HDR10 is one )of the many) ways to encode HDR content. HDR10 doesn't mean you will also see HDR content. Devices can read HDR content and tone map (or simply clip) it back to SDR.
          No, sorry, you are just not understanding it right. What happens with the 10 bits per colour is for the monitor to decide. You can send HDR10 information to a monitor and it may decide to map it to 250, 400 or 800 nits for example (HDR monitors still have a brightness control like any other monitor), and it can do so with a true 10-bit DAC or just an 8-bit DAC using temporal shading. Only in order to have HDR10 does the graphics card and the driver need to support 10 bits per colour channel. You cannot have HDR10 without first supporting 10 bits per colour channel. This is not some strange coincident that in a time where HDR10 is becoming a more wide-spread standard and we are also now seeing support for HDR10 under Linux, that Nvidia's driver now prepares to support 10 bits per colour channel.
          Last edited by sdack; 31 October 2023, 11:26 AM.

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          • #15
            Like bug77 said, "Deep Color 10bpc" output is not the same as HDR10, you can use 10bpc on SDR(sRGB) mode:

            14t47f.png

















            Now, "Deep Color" signalling is a requirement for the EOTF used on the HDR10 standard, the PQ curve (HDR10's EOFT) needs at least 10bpc of color depth to avoid banding and quantization artifacts:

            Last edited by isaacx123; 31 October 2023, 11:18 AM.

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            • #16
              Originally posted by sdack View Post
              Only in order to have HDR10 does the graphics card and the driver need to support 10 bit per coloiur channel.
              Not really, you want your display to have as much color depth precision as it can when editing photos or grading videos, even SDR videos (709/1886).
              Pretty much every modern PC monitor for photo editing accepts 10-bit inputs from the GPU, professional photo editing software like Photoshop can output at 10bpc, all in SDR signalling.

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              • #17
                Originally posted by isaacx123 View Post
                Not really ...
                Yes, really! In order to have HDR10 do you need 10 bits per colour channel. How else do you propose should it work?! It is right there in the name HDR10 - the "10" meaning HDR with 10 bits per colour channel.

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                • #18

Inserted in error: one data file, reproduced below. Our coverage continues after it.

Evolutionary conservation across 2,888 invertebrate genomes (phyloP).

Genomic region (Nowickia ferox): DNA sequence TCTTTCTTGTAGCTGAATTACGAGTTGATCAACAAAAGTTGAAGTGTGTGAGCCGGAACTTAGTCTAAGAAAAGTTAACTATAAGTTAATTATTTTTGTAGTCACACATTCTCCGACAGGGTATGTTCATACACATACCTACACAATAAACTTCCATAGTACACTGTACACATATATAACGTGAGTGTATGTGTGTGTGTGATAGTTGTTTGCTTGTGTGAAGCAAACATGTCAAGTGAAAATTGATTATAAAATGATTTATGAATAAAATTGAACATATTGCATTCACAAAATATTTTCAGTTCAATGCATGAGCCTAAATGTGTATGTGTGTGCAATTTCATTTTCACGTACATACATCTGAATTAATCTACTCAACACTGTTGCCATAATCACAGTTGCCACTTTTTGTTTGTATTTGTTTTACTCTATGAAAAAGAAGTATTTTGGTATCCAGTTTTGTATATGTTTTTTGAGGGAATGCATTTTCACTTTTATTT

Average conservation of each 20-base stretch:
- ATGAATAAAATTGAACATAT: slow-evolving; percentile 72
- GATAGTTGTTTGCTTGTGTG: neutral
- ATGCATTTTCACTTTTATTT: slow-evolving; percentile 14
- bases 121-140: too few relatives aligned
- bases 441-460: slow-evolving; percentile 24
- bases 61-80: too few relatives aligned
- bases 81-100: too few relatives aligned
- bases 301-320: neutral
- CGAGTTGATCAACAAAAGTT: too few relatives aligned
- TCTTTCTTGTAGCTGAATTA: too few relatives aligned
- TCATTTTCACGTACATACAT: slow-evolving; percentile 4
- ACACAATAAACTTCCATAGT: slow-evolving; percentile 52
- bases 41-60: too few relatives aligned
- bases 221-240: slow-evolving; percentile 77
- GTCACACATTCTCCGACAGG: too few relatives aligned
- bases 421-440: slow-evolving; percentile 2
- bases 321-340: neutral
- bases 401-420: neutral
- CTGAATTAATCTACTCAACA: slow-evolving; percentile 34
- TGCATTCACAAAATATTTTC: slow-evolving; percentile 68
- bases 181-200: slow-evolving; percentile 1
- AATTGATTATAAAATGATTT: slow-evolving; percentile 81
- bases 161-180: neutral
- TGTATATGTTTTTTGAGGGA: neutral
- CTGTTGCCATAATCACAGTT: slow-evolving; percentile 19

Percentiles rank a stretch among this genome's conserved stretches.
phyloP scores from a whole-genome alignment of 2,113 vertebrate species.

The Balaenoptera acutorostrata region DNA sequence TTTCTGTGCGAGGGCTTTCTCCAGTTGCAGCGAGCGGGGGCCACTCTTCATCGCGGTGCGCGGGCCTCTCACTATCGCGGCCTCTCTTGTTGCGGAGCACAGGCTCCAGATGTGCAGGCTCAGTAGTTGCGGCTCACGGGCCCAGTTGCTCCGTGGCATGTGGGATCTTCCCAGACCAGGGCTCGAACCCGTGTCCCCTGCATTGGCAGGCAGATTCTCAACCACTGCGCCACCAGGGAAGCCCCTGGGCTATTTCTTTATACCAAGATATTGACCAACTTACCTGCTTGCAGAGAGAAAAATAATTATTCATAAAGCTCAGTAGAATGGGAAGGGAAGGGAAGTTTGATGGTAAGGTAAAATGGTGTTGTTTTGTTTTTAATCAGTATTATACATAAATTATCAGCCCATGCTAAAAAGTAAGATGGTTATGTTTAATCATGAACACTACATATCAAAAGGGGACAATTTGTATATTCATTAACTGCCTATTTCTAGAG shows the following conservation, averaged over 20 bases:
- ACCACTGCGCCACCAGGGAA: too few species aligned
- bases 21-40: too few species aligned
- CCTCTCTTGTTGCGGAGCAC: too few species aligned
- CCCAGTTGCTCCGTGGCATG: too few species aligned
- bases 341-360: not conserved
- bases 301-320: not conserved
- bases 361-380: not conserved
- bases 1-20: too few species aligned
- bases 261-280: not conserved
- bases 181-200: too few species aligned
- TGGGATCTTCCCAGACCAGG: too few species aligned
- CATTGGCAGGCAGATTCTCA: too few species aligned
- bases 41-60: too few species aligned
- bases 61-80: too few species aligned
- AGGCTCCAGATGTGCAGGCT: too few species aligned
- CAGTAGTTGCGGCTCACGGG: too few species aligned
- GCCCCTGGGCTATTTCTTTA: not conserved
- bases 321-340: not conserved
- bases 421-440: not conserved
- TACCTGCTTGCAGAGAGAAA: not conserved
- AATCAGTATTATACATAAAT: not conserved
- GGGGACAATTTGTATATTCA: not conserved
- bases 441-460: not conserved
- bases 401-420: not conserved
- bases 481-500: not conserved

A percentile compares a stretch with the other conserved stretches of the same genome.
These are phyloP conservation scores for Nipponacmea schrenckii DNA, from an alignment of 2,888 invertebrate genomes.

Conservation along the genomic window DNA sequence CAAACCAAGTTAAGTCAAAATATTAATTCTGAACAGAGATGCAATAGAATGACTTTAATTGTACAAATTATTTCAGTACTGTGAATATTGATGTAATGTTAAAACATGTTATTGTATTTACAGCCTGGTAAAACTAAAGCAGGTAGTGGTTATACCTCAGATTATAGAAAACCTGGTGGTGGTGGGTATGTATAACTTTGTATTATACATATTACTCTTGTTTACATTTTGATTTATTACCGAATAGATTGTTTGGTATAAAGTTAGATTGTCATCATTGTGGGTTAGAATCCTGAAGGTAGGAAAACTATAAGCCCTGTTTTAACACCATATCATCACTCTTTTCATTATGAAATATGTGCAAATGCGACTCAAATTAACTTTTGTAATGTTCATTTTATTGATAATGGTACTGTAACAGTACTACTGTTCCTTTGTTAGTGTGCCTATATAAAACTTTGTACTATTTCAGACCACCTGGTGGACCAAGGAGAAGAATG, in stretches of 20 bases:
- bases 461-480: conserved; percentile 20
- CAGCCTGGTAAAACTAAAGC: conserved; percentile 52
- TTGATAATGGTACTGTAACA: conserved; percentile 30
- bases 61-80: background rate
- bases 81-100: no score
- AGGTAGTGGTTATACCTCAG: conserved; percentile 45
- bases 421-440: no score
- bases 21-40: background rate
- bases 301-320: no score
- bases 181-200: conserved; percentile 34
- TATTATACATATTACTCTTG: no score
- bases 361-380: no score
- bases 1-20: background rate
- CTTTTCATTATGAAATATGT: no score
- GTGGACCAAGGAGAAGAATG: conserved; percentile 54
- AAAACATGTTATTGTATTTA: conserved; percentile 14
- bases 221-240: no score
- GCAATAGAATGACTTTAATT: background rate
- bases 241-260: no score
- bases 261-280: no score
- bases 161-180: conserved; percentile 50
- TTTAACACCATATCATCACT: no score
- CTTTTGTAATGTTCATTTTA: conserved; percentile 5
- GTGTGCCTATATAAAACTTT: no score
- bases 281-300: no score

sdack I misunderstood your comment, I thought you meant 10bpc was only useful for HDR10, sorry.
                  Yeah, 10bpc is a requirement for HDR10, I said so in my post above.

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                  • #19
                    Originally posted by isaacx123 View Post
                    Like bug77 said, ...
                    No, like *I* said. I already wrote "HDR10 is not the only 10-bit standard and ...". See my third sentence of my original comment. I suggest you start there and read what I wrote. Do not go by what bug77 wrote. He just is not good at reading comments.
                    Last edited by sdack; 31 October 2023, 11:41 AM.

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                    • #20
                      Originally posted by caligula View Post

                      Not for those who use Geforce 700 series or older (excluding GTX 745/750). There are still many who use GT 710 or 730.
                      *nod* I have my brother's old GTX 760 in the closet and will probably slap it into the next machine I build from scratch to save money, given that I'm used to running a GTX 750 for my daily driver and built a hand-me-down gaming rig with an even older Radeon HD 5870 (the HP prebuilt's UEFI won't boot with anything nVidia post-6xx) that plays practically everything I care about perfectly well.

                      (Sure, GOG's release of Skyrim says it won't work on a dual-core i3 and PCSX2 struggles on it, but the only thing I had to pay for was a KVM switch and I have such a giant backlog that I'm more interested in stuff like the selection of DOS, Win9x, PSX, and PSP games I didn't have as a kid anyway. Tomba, Disgaea, Aquanox, Stronghold, and the Spyro trilogy, here I come.)
                      Last edited by ssokolow; 31 October 2023, 11:45 AM.